Some of the advice is a little surprising.
These names are normally ˈɔːldwɪtʃ, ˈbʌrə, kəˈdʌɡən, ˈtʃɪzɪk, ˈklæpəm, ˈdeʔfəd, ˈdʌlɪdʒ. RP usually distinguishes ˈɔːl from əʊl and ɒl (so that Paul ≠ pole ≠ Poll(y)), and Aldwych has ɔːl or possibly ɒl, but not əʊl. Of course many speakers have the GOAT allophone ɒʊ when dark l follows, as here; and Londoners tend to vocalize dark l, making cold kɒod; but I had thought that most would not merge the result with the ɔːo of l-vocalized called. Hence I am surprised to see Aldwich explained as “old witch”; though I suppose “all’d witch” or “auld witch” would be orthographically awkward. (Anyhow, the main point is that -wych stands for wɪtʃ, not wɪk.)
With Clapham, the basic ˈklæpəm can of course be reduced to ˈklæʔm̩ by the regular processes of syllabic consonant formation and glottalling.
The final consonant in Dulwich is, in my judgment, more often dʒ than tʃ, though both are possible; it’s odd that the anonymous author should prescribe the voiceless affricate in Dulwich but the voiced one in Greenwich and Woolwich, where the same hesitation between the two possibilities for -ch applies.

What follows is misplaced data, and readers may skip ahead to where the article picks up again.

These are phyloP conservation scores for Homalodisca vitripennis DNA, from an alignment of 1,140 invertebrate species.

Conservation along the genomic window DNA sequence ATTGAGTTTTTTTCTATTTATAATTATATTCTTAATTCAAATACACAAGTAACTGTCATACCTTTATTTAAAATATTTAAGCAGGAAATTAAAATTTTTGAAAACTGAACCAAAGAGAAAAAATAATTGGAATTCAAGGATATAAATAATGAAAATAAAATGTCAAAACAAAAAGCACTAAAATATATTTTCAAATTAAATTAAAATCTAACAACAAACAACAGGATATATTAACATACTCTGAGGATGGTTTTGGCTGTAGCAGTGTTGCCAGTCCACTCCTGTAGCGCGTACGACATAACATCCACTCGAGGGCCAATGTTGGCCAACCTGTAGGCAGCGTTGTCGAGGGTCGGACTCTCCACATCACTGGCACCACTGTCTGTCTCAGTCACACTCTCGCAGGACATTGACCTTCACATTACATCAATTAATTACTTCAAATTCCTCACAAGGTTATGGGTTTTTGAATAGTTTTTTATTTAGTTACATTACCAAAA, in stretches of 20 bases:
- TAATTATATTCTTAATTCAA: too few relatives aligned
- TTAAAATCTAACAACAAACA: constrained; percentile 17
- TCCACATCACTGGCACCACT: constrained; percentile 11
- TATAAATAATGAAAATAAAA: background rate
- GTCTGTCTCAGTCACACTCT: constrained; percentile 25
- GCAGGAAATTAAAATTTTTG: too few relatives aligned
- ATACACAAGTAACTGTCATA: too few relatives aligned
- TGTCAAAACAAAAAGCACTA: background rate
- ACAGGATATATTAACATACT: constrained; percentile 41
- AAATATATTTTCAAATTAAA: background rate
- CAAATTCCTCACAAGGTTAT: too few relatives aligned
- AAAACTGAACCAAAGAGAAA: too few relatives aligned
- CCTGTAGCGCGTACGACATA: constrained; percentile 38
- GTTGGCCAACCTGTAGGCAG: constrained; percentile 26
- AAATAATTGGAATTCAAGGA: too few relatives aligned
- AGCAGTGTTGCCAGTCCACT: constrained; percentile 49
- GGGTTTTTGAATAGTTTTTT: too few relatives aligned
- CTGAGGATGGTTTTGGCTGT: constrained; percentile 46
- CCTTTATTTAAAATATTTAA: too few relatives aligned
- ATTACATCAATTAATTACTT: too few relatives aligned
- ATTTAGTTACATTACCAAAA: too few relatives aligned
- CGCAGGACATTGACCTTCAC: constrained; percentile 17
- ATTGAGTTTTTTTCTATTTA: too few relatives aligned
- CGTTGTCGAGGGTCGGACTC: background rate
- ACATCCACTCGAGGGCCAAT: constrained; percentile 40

That’s ˈhəʊbən, ˈhɒmətən, ˈaɪzəlwɜːθ, with the usual syllabic-consonant options, plus possible glottalling in ˈhɒməʔn̩ and weakening in ˈaɪzl̩wəθ (or, of course, a more London-y ˈɑɪzowəf). Initial h is just as likely to be dropped/retained in Holborn as in Homerton.
So, ˈplɑːstəʊ (though I’ll allow people from the north of England and the Americans to say ˈplæstəʊ if they prefer), ˈrɒðəhaɪð, ˈraɪslɪp,ˈsʌðək, ˈstretəm, ˌθeɪdənˈbɔɪz, ˈtɒtənəm, ˈwɒpɪŋ. Regular optional processes generate the variants ˈrɒvəhaɪv, ˈstreʔm̩ and ˈtɒʔnəm; there is also an archaic variant ˈredrɪf (Redriff) for Rotherhithe; and if you drop the h in the usual form you'll get an internal linking r, ˈrɒvəraɪv. The Cockney tube train driver on my AofE recording pronounces his part of London, Wapping, as ˈwɒpʔɪn.